If you're one of the many people sensitive to fragrances, working near someone who wears cologne or perfume can be agonizing. If you suffer from allergies or asthma, sniffing someone else's fragrance all day can induce uncomfortable or even dangerous reactions. You don't have to grin and bear it though, because there are steps you have the right to take to protect yourself at work.
Talking to the Co-Worker
In many cases, people don't realize that their perfume is too strong. They get used to the scent and don't notice it. If you know the person pretty well and have worked together for some time, it's appropriate to approach your co-worker and talk about the issue. "U.S. News and World Report" suggests making the problem about you rather than about your co-worker. For example, let her know that her strong perfume gives you a headache or makes your asthma flare. In many cases, she probably doesn't even realize that her perfume is noticeable to others at a distance.
Taking it to a Supervisor
If approaching your co-worker yourself doesn't work or it makes you uncomfortable, take the issue to a supervisor who works above your strong-smelling co-worker. Let the supervisor know that you're having difficulty working near the the person because of her fragrance. Your supervisor can then approach your co-worker and talk to her about laying off the perfume at work. If you fear the repercussions of such a talk, ask your supervisor to keep your request anonymous.
If you suffer severe allergies and experience symptoms when exposed to perfume, you condition may be considered a disability, which is protected by the Americans with Disabilities Act, according to Business Management Daily. This means you have rights with regard to your sensitivity to perfume at work, including the right to move your workspace away from someone who wears heavy perfume. Talk to your boss about implementing a fragrance policy to protect your rights and keep you from getting sick at work.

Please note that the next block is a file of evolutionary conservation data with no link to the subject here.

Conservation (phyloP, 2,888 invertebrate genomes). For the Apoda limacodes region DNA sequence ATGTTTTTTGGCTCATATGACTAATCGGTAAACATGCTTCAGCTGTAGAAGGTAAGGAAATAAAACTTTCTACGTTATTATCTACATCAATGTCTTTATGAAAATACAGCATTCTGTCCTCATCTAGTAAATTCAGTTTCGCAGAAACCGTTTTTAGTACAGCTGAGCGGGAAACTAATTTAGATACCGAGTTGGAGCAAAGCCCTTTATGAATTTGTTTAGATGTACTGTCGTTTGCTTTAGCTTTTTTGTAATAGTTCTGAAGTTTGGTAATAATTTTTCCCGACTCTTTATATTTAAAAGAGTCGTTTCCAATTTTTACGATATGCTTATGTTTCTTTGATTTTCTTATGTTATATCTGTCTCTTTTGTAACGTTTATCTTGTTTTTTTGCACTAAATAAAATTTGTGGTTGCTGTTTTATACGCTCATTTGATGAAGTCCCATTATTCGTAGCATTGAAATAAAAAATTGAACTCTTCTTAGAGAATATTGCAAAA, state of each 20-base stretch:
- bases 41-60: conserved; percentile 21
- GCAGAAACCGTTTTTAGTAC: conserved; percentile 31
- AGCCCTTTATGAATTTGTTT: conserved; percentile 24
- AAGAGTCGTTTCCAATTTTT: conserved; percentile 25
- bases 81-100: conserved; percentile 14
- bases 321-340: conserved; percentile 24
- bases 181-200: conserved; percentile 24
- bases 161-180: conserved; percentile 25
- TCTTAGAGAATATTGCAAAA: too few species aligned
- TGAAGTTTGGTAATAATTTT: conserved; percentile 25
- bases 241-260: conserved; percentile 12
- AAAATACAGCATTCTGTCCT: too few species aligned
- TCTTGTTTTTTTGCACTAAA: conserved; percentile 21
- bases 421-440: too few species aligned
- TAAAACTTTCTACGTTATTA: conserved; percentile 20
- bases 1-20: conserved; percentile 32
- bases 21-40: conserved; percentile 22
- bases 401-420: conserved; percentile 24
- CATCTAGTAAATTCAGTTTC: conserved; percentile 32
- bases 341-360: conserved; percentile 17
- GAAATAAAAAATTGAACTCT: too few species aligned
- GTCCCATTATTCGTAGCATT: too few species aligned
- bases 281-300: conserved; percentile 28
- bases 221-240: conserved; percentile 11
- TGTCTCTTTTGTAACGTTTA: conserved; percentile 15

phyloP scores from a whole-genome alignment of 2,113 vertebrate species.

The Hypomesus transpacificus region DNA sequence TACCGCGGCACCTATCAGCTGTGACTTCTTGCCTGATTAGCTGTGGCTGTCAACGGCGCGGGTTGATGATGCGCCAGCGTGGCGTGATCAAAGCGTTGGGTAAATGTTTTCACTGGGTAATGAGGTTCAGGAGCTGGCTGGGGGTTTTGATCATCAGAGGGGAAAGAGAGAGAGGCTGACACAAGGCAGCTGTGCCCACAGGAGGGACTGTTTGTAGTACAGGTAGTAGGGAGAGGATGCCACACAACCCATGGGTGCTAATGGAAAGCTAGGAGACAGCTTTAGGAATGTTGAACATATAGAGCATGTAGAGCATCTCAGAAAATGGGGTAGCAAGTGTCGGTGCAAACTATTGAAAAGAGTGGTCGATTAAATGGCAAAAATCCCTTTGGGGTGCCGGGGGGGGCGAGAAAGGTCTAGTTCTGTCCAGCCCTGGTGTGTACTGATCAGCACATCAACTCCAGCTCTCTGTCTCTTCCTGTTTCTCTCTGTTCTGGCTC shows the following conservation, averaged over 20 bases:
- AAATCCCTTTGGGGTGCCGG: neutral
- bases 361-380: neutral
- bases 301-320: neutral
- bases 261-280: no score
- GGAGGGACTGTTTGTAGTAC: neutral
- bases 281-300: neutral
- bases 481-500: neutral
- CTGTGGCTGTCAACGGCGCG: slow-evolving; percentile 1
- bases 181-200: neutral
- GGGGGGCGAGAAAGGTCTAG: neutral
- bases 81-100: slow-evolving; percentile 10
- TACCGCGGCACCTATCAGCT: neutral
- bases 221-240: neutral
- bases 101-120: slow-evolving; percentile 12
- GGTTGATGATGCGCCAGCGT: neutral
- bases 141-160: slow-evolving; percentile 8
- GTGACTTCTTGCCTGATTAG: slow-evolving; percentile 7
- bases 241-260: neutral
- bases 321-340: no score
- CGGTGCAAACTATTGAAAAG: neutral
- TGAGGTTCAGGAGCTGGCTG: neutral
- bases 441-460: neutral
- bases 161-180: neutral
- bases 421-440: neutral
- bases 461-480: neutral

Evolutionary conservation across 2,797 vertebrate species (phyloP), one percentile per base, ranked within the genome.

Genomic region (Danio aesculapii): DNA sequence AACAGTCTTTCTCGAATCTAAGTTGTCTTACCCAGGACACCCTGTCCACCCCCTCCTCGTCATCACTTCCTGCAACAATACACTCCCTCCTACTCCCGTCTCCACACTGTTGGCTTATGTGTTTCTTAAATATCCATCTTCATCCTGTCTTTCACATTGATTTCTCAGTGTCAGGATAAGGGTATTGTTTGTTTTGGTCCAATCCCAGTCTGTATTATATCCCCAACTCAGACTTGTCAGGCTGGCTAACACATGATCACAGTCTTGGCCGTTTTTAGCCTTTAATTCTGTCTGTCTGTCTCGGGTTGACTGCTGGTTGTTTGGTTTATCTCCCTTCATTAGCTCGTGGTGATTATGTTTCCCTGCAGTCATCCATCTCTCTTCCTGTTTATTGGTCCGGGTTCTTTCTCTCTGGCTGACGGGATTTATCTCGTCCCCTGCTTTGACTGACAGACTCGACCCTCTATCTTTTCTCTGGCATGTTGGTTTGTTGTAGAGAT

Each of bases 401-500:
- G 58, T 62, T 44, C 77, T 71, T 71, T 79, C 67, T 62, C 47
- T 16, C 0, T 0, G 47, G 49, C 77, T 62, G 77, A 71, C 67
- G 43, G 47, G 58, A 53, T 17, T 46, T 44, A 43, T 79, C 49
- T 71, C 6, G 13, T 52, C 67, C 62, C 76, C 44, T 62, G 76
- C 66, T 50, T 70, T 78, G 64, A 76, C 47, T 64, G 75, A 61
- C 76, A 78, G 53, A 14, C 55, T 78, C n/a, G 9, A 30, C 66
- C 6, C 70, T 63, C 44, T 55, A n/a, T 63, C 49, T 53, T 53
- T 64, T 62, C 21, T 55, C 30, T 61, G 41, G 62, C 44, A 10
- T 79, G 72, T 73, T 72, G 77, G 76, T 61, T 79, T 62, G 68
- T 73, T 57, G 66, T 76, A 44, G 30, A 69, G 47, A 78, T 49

Implementing a fragrance policy helps people with a fragrance sensitivity work in a comfortable and safe environment. While this isn't required by law, your workplace can ask employees to stick to mild scents and refrain from using lots of perfume before heading to work. In some offices, this policy is added to the dress code and in some it's a separate rule. If a co-worker who douses herself in perfume refuses to stop, disciplinary action can be taken. If you end up needing time off due to allergies or asthma that's exacerbated by strong perfume, make sure you fill out Family Medical Leave forms, suggests "Business Management Daily."
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Eliza Martinez has written for print and online publications. She covers a variety of topics, including parenting, nutrition, mental health, gardening, food and crafts. Martinez holds a master's degree in psychology.
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